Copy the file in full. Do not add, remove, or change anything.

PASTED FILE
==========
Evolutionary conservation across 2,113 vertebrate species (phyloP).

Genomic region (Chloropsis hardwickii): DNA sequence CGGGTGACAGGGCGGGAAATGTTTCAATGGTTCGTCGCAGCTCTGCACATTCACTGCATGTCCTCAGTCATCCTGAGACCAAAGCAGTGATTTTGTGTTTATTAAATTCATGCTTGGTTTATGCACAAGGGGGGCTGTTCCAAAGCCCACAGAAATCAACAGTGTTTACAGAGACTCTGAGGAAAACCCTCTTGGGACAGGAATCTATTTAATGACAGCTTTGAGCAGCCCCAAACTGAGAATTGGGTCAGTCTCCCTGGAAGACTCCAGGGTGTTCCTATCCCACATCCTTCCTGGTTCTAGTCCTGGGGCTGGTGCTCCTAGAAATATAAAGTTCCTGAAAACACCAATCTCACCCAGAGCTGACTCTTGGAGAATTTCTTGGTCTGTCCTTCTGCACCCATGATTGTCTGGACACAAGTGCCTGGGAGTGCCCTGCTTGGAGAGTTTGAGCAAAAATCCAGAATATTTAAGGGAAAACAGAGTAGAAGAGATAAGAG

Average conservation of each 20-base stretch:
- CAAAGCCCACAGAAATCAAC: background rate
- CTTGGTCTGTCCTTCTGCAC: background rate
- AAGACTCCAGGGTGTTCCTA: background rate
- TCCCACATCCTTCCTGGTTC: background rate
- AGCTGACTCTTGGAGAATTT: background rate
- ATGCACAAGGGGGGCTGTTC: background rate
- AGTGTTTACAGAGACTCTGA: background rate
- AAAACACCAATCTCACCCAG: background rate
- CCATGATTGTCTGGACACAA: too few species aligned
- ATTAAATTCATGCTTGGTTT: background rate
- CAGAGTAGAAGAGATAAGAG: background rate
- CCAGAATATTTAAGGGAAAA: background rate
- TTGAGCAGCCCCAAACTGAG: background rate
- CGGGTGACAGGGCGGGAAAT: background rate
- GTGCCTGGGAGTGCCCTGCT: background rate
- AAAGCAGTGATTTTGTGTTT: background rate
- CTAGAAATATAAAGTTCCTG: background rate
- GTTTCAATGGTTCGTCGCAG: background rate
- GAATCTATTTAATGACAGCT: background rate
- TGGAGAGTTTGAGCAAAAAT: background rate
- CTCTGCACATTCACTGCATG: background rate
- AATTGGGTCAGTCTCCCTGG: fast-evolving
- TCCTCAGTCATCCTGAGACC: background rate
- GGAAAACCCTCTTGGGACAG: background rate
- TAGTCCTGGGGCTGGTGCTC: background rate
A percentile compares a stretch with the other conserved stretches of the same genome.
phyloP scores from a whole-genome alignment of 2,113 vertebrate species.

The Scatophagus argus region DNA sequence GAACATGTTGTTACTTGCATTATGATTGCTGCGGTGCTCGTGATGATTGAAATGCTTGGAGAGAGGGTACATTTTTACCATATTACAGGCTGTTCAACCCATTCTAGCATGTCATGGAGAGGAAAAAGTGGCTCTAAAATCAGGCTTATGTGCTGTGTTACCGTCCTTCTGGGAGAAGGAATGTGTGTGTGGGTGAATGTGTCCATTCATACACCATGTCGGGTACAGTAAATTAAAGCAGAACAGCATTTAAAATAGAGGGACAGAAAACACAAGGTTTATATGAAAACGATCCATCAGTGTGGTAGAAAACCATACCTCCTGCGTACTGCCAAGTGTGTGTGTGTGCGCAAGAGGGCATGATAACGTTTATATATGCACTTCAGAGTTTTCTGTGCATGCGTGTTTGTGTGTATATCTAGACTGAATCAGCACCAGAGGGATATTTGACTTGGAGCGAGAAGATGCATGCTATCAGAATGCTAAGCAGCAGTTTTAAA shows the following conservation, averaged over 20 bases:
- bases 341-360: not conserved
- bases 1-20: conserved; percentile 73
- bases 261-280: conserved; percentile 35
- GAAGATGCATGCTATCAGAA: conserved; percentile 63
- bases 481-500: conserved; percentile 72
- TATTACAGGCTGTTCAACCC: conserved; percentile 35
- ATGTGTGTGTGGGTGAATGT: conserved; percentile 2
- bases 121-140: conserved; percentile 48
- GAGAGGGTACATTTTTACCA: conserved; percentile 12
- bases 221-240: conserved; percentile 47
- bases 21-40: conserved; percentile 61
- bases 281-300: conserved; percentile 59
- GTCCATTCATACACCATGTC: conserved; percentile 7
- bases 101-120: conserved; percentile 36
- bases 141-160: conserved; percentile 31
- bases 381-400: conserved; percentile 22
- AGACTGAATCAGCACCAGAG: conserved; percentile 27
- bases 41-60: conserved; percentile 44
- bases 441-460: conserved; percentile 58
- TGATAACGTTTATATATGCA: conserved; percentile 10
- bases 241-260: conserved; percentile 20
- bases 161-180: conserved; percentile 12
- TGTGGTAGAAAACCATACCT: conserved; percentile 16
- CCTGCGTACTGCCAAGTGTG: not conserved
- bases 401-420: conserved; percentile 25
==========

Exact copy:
Evolutionary conservation across 2,113 vertebrate species (phyloP).

Genomic region (Chloropsis hardwickii): DNA sequence CGGGTGACAGGGCGGGAAATGTTTCAATGGTTCGTCGCAGCTCTGCACATTCACTGCATGTCCTCAGTCATCCTGAGACCAAAGCAGTGATTTTGTGTTTATTAAATTCATGCTTGGTTTATGCACAAGGGGGGCTGTTCCAAAGCCCACAGAAATCAACAGTGTTTACAGAGACTCTGAGGAAAACCCTCTTGGGACAGGAATCTATTTAATGACAGCTTTGAGCAGCCCCAAACTGAGAATTGGGTCAGTCTCCCTGGAAGACTCCAGGGTGTTCCTATCCCACATCCTTCCTGGTTCTAGTCCTGGGGCTGGTGCTCCTAGAAATATAAAGTTCCTGAAAACACCAATCTCACCCAGAGCTGACTCTTGGAGAATTTCTTGGTCTGTCCTTCTGCACCCATGATTGTCTGGACACAAGTGCCTGGGAGTGCCCTGCTTGGAGAGTTTGAGCAAAAATCCAGAATATTTAAGGGAAAACAGAGTAGAAGAGATAAGAG

Average conservation of each 20-base stretch:
- CAAAGCCCACAGAAATCAAC: background rate
- CTTGGTCTGTCCTTCTGCAC: background rate
- AAGACTCCAGGGTGTTCCTA: background rate
- TCCCACATCCTTCCTGGTTC: background rate
- AGCTGACTCTTGGAGAATTT: background rate
- ATGCACAAGGGGGGCTGTTC: background rate
- AGTGTTTACAGAGACTCTGA: background rate
- AAAACACCAATCTCACCCAG: background rate
- CCATGATTGTCTGGACACAA: too few species aligned
- ATTAAATTCATGCTTGGTTT: background rate
- CAGAGTAGAAGAGATAAGAG: background rate
- CCAGAATATTTAAGGGAAAA: background rate
- TTGAGCAGCCCCAAACTGAG: background rate
- CGGGTGACAGGGCGGGAAAT: background rate
- GTGCCTGGGAGTGCCCTGCT: background rate
- AAAGCAGTGATTTTGTGTTT: background rate
- CTAGAAATATAAAGTTCCTG: background rate
- GTTTCAATGGTTCGTCGCAG: background rate
- GAATCTATTTAATGACAGCT: background rate
- TGGAGAGTTTGAGCAAAAAT: background rate
- CTCTGCACATTCACTGCATG: background rate
- AATTGGGTCAGTCTCCCTGG: fast-evolving
- TCCTCAGTCATCCTGAGACC: background rate
- GGAAAACCCTCTTGGGACAG: background rate
- TAGTCCTGGGGCTGGTGCTC: background rate
A percentile compares a stretch with the other conserved stretches of the same genome.
phyloP scores from a whole-genome alignment of 2,113 vertebrate species.

The Scatophagus argus region DNA sequence GAACATGTTGTTACTTGCATTATGATTGCTGCGGTGCTCGTGATGATTGAAATGCTTGGAGAGAGGGTACATTTTTACCATATTACAGGCTGTTCAACCCATTCTAGCATGTCATGGAGAGGAAAAAGTGGCTCTAAAATCAGGCTTATGTGCTGTGTTACCGTCCTTCTGGGAGAAGGAATGTGTGTGTGGGTGAATGTGTCCATTCATACACCATGTCGGGTACAGTAAATTAAAGCAGAACAGCATTTAAAATAGAGGGACAGAAAACACAAGGTTTATATGAAAACGATCCATCAGTGTGGTAGAAAACCATACCTCCTGCGTACTGCCAAGTGTGTGTGTGTGCGCAAGAGGGCATGATAACGTTTATATATGCACTTCAGAGTTTTCTGTGCATGCGTGTTTGTGTGTATATCTAGACTGAATCAGCACCAGAGGGATATTTGACTTGGAGCGAGAAGATGCATGCTATCAGAATGCTAAGCAGCAGTTTTAAA shows the following conservation, averaged over 20 bases:
- bases 341-360: not conserved
- bases 1-20: conserved; percentile 73
- bases 261-280: conserved; percentile 35
- GAAGATGCATGCTATCAGAA: conserved; percentile 63
- bases 481-500: conserved; percentile 72
- TATTACAGGCTGTTCAACCC: conserved; percentile 35
- ATGTGTGTGTGGGTGAATGT: conserved; percentile 2
- bases 121-140: conserved; percentile 48
- GAGAGGGTACATTTTTACCA: conserved; percentile 12
- bases 221-240: conserved; percentile 47
- bases 21-40: conserved; percentile 61
- bases 281-300: conserved; percentile 59
- GTCCATTCATACACCATGTC: conserved; percentile 7
- bases 101-120: conserved; percentile 36
- bases 141-160: conserved; percentile 31
- bases 381-400: conserved; percentile 22
- AGACTGAATCAGCACCAGAG: conserved; percentile 27
- bases 41-60: conserved; percentile 44
- bases 441-460: conserved; percentile 58
- TGATAACGTTTATATATGCA: conserved; percentile 10
- bases 241-260: conserved; percentile 20
- bases 161-180: conserved; percentile 12
- TGTGGTAGAAAACCATACCT: conserved; percentile 16
- CCTGCGTACTGCCAAGTGTG: not conserved
- bases 401-420: conserved; percentile 25